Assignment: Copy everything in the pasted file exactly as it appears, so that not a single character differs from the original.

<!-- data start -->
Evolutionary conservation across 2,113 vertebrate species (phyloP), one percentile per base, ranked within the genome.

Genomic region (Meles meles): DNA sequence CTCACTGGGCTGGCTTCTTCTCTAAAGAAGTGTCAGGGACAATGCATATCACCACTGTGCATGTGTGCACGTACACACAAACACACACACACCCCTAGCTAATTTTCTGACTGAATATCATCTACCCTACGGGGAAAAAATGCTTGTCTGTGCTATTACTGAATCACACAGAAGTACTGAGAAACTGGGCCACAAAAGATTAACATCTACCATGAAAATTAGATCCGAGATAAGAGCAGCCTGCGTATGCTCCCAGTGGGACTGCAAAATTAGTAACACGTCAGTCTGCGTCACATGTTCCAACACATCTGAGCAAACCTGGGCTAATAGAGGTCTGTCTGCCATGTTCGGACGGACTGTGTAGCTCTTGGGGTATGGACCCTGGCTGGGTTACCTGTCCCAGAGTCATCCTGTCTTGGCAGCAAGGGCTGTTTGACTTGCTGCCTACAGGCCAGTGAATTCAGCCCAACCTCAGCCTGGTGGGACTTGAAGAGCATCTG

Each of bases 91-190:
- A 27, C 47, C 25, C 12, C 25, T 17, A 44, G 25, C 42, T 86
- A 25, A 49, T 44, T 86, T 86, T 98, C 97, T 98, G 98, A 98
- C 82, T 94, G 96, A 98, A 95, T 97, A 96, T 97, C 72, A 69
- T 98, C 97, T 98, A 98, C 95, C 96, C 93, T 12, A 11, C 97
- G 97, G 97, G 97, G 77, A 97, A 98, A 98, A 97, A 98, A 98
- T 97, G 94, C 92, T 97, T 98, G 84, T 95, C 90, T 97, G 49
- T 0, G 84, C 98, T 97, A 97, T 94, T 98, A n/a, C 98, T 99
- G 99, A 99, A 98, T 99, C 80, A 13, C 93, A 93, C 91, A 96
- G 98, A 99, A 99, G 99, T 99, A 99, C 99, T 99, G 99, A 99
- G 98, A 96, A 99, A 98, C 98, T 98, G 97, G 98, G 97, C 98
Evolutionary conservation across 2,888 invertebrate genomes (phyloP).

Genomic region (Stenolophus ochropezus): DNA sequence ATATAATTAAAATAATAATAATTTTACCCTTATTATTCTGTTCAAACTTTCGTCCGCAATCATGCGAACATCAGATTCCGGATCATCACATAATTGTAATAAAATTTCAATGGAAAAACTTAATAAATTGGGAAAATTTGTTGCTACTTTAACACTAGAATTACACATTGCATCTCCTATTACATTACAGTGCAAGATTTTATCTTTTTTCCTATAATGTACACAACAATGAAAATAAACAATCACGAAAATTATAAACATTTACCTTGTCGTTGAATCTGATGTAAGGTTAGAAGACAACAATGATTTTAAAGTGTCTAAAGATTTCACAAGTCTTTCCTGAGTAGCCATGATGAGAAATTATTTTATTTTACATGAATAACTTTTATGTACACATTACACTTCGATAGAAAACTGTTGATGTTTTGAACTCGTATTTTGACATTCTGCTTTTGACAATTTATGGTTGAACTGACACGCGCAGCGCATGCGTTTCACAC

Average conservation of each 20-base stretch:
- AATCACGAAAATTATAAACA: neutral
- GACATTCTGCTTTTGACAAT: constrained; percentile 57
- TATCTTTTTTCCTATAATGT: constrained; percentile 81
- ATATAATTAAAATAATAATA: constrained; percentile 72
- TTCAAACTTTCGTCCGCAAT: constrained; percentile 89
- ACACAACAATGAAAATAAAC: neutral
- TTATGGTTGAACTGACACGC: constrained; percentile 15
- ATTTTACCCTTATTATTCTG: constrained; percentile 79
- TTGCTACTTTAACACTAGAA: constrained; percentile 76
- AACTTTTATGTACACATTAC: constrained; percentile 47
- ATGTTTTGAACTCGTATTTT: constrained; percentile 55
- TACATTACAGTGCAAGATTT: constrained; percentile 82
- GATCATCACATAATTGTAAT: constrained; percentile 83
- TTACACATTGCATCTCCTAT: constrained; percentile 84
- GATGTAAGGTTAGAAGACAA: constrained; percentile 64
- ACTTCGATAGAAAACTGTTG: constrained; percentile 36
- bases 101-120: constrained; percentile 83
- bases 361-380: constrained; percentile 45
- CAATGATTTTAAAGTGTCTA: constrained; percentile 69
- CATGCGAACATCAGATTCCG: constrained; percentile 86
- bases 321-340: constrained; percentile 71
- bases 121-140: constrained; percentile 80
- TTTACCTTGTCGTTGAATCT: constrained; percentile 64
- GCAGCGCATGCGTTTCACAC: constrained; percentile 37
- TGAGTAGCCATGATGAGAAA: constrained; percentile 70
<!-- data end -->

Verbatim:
Evolutionary conservation across 2,113 vertebrate species (phyloP), one percentile per base, ranked within the genome.

Genomic region (Meles meles): DNA sequence CTCACTGGGCTGGCTTCTTCTCTAAAGAAGTGTCAGGGACAATGCATATCACCACTGTGCATGTGTGCACGTACACACAAACACACACACACCCCTAGCTAATTTTCTGACTGAATATCATCTACCCTACGGGGAAAAAATGCTTGTCTGTGCTATTACTGAATCACACAGAAGTACTGAGAAACTGGGCCACAAAAGATTAACATCTACCATGAAAATTAGATCCGAGATAAGAGCAGCCTGCGTATGCTCCCAGTGGGACTGCAAAATTAGTAACACGTCAGTCTGCGTCACATGTTCCAACACATCTGAGCAAACCTGGGCTAATAGAGGTCTGTCTGCCATGTTCGGACGGACTGTGTAGCTCTTGGGGTATGGACCCTGGCTGGGTTACCTGTCCCAGAGTCATCCTGTCTTGGCAGCAAGGGCTGTTTGACTTGCTGCCTACAGGCCAGTGAATTCAGCCCAACCTCAGCCTGGTGGGACTTGAAGAGCATCTG

Each of bases 91-190:
- A 27, C 47, C 25, C 12, C 25, T 17, A 44, G 25, C 42, T 86
- A 25, A 49, T 44, T 86, T 86, T 98, C 97, T 98, G 98, A 98
- C 82, T 94, G 96, A 98, A 95, T 97, A 96, T 97, C 72, A 69
- T 98, C 97, T 98, A 98, C 95, C 96, C 93, T 12, A 11, C 97
- G 97, G 97, G 97, G 77, A 97, A 98, A 98, A 97, A 98, A 98
- T 97, G 94, C 92, T 97, T 98, G 84, T 95, C 90, T 97, G 49
- T 0, G 84, C 98, T 97, A 97, T 94, T 98, A n/a, C 98, T 99
- G 99, A 99, A 98, T 99, C 80, A 13, C 93, A 93, C 91, A 96
- G 98, A 99, A 99, G 99, T 99, A 99, C 99, T 99, G 99, A 99
- G 98, A 96, A 99, A 98, C 98, T 98, G 97, G 98, G 97, C 98
Evolutionary conservation across 2,888 invertebrate genomes (phyloP).

Genomic region (Stenolophus ochropezus): DNA sequence ATATAATTAAAATAATAATAATTTTACCCTTATTATTCTGTTCAAACTTTCGTCCGCAATCATGCGAACATCAGATTCCGGATCATCACATAATTGTAATAAAATTTCAATGGAAAAACTTAATAAATTGGGAAAATTTGTTGCTACTTTAACACTAGAATTACACATTGCATCTCCTATTACATTACAGTGCAAGATTTTATCTTTTTTCCTATAATGTACACAACAATGAAAATAAACAATCACGAAAATTATAAACATTTACCTTGTCGTTGAATCTGATGTAAGGTTAGAAGACAACAATGATTTTAAAGTGTCTAAAGATTTCACAAGTCTTTCCTGAGTAGCCATGATGAGAAATTATTTTATTTTACATGAATAACTTTTATGTACACATTACACTTCGATAGAAAACTGTTGATGTTTTGAACTCGTATTTTGACATTCTGCTTTTGACAATTTATGGTTGAACTGACACGCGCAGCGCATGCGTTTCACAC

Average conservation of each 20-base stretch:
- AATCACGAAAATTATAAACA: neutral
- GACATTCTGCTTTTGACAAT: constrained; percentile 57
- TATCTTTTTTCCTATAATGT: constrained; percentile 81
- ATATAATTAAAATAATAATA: constrained; percentile 72
- TTCAAACTTTCGTCCGCAAT: constrained; percentile 89
- ACACAACAATGAAAATAAAC: neutral
- TTATGGTTGAACTGACACGC: constrained; percentile 15
- ATTTTACCCTTATTATTCTG: constrained; percentile 79
- TTGCTACTTTAACACTAGAA: constrained; percentile 76
- AACTTTTATGTACACATTAC: constrained; percentile 47
- ATGTTTTGAACTCGTATTTT: constrained; percentile 55
- TACATTACAGTGCAAGATTT: constrained; percentile 82
- GATCATCACATAATTGTAAT: constrained; percentile 83
- TTACACATTGCATCTCCTAT: constrained; percentile 84
- GATGTAAGGTTAGAAGACAA: constrained; percentile 64
- ACTTCGATAGAAAACTGTTG: constrained; percentile 36
- bases 101-120: constrained; percentile 83
- bases 361-380: constrained; percentile 45
- CAATGATTTTAAAGTGTCTA: constrained; percentile 69
- CATGCGAACATCAGATTCCG: constrained; percentile 86
- bases 321-340: constrained; percentile 71
- bases 121-140: constrained; percentile 80
- TTTACCTTGTCGTTGAATCT: constrained; percentile 64
- GCAGCGCATGCGTTTCACAC: constrained; percentile 37
- TGAGTAGCCATGATGAGAAA: constrained; percentile 70